It’s hard for many to start their own business because of the that need, or desire, for a reliable paycheck. That’s the biggest roadblock for most people who want to be entrepreneur – money. Even with the best business plans and hard work, 50 percent of businesses don’t make it five years. The odds are not in your favor.

I’ve been self-employed for 18 years and it wasn’t always an easy road. Even today, it’s not easy, but the challenges can be easier to overcome. Maybe that’s because of experience, on the job training, my ability to handle stress or that my perspective on life and business have evolved.

If starting a business was easy, everyone one would do it. However, it requires a level of personal and professional commitment like nothing else. Sacrifices will happen including time with your family, friends and your money. If you are looking to start a business, let’s talk on creating a plan that allows you to fulfill your dreams, passions and hopefully make a living at.

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Enhancing Your Wealth One Step at a time

ST. CROIX INSIGHTS

Enhancing Your Wealth One Step at a time

BY BRETT ANDERSON/ST.CROIX ADVISORS, LLC

It’s time to start enhancing your wealth one step at a time. But how do you accomplish this? Break it down and take it slowly. This doesn’t happen in one day.

Start with small decisions that build up over time to create a big impact. Take a step back and look at your life. How do you feel about money? Do you feel secure, confident, and covered? Feeling worried, get upset and feel insecure about money? Avoiding the topic altogether? Assessing your relationship with money is important before you start to take these steps.

Once you understand where you are coming from, it will be easier to begin to shift your thinking. Money is just a means to be able to do the things that you enjoy. If you aren’t enjoying your life, no amount of money is going to change that.

1. Determine your values. What is it that sets you on fire and gets you up in the morning? What do you look forward to at the end of the day or the end of the week? Things that truly bring you joy and happiness in this world? Maybe when you think about all of this you realize that the best things in life are free for you. In that case, wonderful. However, the fact of the matter is that life costs money. Even just spending time with those you love usually involves a meal, a destination, or some type of entertainment.

2. Cut out the unnecessary stuff. Do you have a junk drawer at home? The one with miscellaneous pens, rubber bands, and free giveaways? Why is it that we hang onto so much that has no value? We live in a culture that loves stuff. Somehow stuff became a sign that someone has ‘made it’ when they have a bigger house, more toys, and a flashier lifestyle. But what in your life could you do without? Most of it!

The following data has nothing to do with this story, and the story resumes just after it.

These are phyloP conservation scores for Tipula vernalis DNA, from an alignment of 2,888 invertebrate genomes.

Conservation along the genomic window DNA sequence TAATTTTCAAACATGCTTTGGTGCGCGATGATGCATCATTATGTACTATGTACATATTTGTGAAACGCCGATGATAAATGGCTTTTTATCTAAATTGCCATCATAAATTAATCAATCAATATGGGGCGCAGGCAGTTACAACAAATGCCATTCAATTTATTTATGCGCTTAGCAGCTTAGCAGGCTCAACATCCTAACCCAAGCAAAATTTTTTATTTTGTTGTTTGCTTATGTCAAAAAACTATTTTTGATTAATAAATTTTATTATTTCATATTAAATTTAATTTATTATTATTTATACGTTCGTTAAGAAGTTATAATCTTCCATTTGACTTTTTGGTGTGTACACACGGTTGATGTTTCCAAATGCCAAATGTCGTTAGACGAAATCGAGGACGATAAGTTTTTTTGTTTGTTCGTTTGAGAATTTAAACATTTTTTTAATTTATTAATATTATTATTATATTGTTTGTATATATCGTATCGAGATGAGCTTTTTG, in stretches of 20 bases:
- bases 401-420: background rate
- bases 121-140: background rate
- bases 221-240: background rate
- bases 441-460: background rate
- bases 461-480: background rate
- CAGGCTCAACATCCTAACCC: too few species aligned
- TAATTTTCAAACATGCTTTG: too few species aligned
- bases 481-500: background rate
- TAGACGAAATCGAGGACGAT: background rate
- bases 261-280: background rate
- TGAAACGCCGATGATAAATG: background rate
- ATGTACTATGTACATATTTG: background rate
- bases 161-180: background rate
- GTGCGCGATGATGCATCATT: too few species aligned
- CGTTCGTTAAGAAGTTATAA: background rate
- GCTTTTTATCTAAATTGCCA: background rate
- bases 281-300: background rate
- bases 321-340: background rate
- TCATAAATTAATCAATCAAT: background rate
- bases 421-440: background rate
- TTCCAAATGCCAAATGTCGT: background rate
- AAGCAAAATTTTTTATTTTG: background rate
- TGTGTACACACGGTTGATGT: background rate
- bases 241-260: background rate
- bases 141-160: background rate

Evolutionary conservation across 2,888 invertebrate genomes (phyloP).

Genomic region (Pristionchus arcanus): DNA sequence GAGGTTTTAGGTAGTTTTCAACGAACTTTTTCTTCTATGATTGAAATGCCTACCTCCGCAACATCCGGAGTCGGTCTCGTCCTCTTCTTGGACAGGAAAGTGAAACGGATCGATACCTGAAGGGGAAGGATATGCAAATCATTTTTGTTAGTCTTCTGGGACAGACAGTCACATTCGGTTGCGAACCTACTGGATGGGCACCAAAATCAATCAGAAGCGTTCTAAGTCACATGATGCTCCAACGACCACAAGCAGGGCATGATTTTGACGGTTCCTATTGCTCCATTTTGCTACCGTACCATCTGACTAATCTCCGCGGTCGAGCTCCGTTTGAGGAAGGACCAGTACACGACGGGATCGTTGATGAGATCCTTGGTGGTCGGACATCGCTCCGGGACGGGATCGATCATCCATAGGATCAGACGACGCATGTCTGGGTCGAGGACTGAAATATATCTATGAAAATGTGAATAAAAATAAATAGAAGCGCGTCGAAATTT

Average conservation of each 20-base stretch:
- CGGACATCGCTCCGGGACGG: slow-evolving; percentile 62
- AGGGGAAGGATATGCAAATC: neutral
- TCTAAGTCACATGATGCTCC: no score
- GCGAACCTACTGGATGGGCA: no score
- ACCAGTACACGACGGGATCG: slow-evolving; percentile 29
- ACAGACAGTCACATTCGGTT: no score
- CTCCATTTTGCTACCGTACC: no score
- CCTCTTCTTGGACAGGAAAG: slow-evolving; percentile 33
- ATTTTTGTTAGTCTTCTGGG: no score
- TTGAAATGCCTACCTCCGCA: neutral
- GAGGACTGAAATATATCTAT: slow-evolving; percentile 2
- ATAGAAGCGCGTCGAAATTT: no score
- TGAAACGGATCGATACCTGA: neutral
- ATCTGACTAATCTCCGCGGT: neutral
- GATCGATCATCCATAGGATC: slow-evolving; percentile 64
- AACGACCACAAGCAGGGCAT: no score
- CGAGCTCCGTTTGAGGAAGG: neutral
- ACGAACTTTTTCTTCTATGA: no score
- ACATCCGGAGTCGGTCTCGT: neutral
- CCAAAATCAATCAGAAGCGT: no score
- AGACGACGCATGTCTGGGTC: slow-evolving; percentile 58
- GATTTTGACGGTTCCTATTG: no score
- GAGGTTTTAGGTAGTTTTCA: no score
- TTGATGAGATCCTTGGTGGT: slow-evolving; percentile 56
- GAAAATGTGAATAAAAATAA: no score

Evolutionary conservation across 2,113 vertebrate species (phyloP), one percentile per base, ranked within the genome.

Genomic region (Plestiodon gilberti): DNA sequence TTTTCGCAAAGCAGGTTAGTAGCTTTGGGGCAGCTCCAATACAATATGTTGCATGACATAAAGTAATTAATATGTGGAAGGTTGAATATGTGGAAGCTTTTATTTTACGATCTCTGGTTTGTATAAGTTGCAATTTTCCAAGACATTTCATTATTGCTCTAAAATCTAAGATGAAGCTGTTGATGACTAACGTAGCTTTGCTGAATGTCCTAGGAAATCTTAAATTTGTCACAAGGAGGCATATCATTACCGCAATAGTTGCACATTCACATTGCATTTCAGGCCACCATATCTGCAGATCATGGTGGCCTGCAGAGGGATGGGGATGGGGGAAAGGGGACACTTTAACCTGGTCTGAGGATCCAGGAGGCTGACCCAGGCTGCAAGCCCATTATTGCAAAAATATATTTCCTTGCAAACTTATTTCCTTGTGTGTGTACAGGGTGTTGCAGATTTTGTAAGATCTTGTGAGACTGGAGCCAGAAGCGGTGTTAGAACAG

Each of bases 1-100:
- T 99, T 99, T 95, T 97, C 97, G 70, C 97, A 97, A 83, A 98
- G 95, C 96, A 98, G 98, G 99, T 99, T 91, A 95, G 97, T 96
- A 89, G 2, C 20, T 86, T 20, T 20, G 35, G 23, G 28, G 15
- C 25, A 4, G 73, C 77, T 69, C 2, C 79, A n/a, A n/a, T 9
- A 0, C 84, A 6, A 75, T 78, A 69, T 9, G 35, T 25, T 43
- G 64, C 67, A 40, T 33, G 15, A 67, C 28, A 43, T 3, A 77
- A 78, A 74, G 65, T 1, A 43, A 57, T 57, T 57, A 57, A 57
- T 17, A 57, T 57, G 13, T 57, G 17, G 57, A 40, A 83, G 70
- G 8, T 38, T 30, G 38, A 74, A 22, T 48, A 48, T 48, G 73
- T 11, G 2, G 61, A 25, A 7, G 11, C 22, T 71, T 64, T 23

3. Reframe your thoughts. When you think about saving vs. spending, shift your mindset. Would you rather get an expensive coffee drink with a flavor shot and whipped cream on top every day of the week or retire to a house on the water where nobody knows your name? Life is full of trade-offs, and unless we begin to think of the future as something to consider in this moment, we will never have what we think we need down the road.

4. Finally, discuss with others. Yes, it’s taboo to talk about personal topics. But get a feel for what other people make, spend, and save. Determine whether you’d like to make your money go further for you now or in the future. Talk to trusted advisors, friends, and people who are willing to engage in conversation. Especially if you’re struggling financially, talk about it.

In short, I am simplifying your life and saving your time by taking care of this end of the deal. You can focus on your kids’ sporting events, family birthdays, and work deadlines while I worry about your money. Know that it is in good hands.

One common thread that you and I have is 24 hours in a day. If you don’t protect your calendar, before you know it, you are no longer in charge of your schedule. We need to protect one our most important resources – time.

I’ve become guarded of my schedule over the years, so I don’t feel overwhelmed with the day to day expectations of my family and clients. I know I live by a calendar, I have to in order to keep it all straight each day. It’s even typical for my wife and I to compare our schedules to meet the demands of our family. Yet, that’s usually while we are in bed, with computers in each of our laps. Do you have a favorite calendar resource you use to track and schedule your meetings? Do you make a checklist on there too?

The bottom line is that neither you nor I can meet with everyone. I wish I could, I truly enjoy hearing each person’s stories. However, we need to protect our time and our calendar to focus on the items that are most important to us in helping us reaching our goals – personally and professionally.

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10 + 1 =

Dream Board Session

ST. CROIX INSIGHTS

Dream Board Session

BY BRETT ANDERSON/ST.CROIX ADVISORS, LLC

Have you heard? We are hosting a dream board session on July 28! Learn more by going to this facebook event page. We decided to hold this event because dream boards have become very important in our own lives. We use this boards, which sit right next to our desks, as daily reminders of the ideas, goals, dreams, plans, and visions we have for ourselves and our futures. By having these within sight every single day, we become much more motivated to do something about those dreams. Another piece of it is that these dreams cannot be accomplished alone. There is power in community and in sharing with others. For these reasons, we have created this session that will allow you to do the same for yourself and even sign up if you’re interested in follow-up.

OR watch the video below